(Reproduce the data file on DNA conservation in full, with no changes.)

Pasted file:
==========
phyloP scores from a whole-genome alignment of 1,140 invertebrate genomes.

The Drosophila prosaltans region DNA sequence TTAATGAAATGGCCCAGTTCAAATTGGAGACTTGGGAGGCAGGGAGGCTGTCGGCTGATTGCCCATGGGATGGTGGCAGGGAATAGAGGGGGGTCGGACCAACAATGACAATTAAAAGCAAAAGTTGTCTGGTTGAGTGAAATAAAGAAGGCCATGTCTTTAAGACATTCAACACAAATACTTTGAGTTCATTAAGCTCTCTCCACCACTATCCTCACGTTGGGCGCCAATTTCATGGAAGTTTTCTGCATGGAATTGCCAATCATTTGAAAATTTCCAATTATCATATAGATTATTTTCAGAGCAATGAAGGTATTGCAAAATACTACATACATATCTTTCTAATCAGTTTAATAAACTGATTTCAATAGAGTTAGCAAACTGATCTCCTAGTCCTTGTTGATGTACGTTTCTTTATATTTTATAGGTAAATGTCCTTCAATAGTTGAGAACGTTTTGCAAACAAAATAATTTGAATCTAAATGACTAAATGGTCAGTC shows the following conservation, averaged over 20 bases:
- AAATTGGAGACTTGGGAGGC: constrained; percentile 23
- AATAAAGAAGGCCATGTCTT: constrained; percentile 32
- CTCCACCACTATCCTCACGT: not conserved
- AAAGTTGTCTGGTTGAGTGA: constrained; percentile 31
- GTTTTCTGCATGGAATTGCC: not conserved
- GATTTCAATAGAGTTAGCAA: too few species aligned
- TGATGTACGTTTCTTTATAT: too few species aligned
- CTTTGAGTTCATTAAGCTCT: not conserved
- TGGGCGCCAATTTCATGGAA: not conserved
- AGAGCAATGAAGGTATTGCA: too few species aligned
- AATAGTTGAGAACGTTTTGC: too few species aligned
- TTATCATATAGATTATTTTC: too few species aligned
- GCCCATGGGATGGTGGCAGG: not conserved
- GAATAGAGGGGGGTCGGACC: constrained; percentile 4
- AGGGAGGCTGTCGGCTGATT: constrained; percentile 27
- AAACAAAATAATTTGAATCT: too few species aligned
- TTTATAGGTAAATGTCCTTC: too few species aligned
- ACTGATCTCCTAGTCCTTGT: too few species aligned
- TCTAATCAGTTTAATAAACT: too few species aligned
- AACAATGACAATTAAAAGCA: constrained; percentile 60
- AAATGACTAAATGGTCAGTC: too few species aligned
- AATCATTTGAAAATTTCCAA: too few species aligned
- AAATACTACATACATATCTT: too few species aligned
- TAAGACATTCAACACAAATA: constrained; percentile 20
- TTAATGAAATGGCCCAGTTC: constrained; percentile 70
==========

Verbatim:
phyloP scores from a whole-genome alignment of 1,140 invertebrate genomes.

The Drosophila prosaltans region DNA sequence TTAATGAAATGGCCCAGTTCAAATTGGAGACTTGGGAGGCAGGGAGGCTGTCGGCTGATTGCCCATGGGATGGTGGCAGGGAATAGAGGGGGGTCGGACCAACAATGACAATTAAAAGCAAAAGTTGTCTGGTTGAGTGAAATAAAGAAGGCCATGTCTTTAAGACATTCAACACAAATACTTTGAGTTCATTAAGCTCTCTCCACCACTATCCTCACGTTGGGCGCCAATTTCATGGAAGTTTTCTGCATGGAATTGCCAATCATTTGAAAATTTCCAATTATCATATAGATTATTTTCAGAGCAATGAAGGTATTGCAAAATACTACATACATATCTTTCTAATCAGTTTAATAAACTGATTTCAATAGAGTTAGCAAACTGATCTCCTAGTCCTTGTTGATGTACGTTTCTTTATATTTTATAGGTAAATGTCCTTCAATAGTTGAGAACGTTTTGCAAACAAAATAATTTGAATCTAAATGACTAAATGGTCAGTC shows the following conservation, averaged over 20 bases:
- AAATTGGAGACTTGGGAGGC: constrained; percentile 23
- AATAAAGAAGGCCATGTCTT: constrained; percentile 32
- CTCCACCACTATCCTCACGT: not conserved
- AAAGTTGTCTGGTTGAGTGA: constrained; percentile 31
- GTTTTCTGCATGGAATTGCC: not conserved
- GATTTCAATAGAGTTAGCAA: too few species aligned
- TGATGTACGTTTCTTTATAT: too few species aligned
- CTTTGAGTTCATTAAGCTCT: not conserved
- TGGGCGCCAATTTCATGGAA: not conserved
- AGAGCAATGAAGGTATTGCA: too few species aligned
- AATAGTTGAGAACGTTTTGC: too few species aligned
- TTATCATATAGATTATTTTC: too few species aligned
- GCCCATGGGATGGTGGCAGG: not conserved
- GAATAGAGGGGGGTCGGACC: constrained; percentile 4
- AGGGAGGCTGTCGGCTGATT: constrained; percentile 27
- AAACAAAATAATTTGAATCT: too few species aligned
- TTTATAGGTAAATGTCCTTC: too few species aligned
- ACTGATCTCCTAGTCCTTGT: too few species aligned
- TCTAATCAGTTTAATAAACT: too few species aligned
- AACAATGACAATTAAAAGCA: constrained; percentile 60
- AAATGACTAAATGGTCAGTC: too few species aligned
- AATCATTTGAAAATTTCCAA: too few species aligned
- AAATACTACATACATATCTT: too few species aligned
- TAAGACATTCAACACAAATA: constrained; percentile 20
- TTAATGAAATGGCCCAGTTC: constrained; percentile 70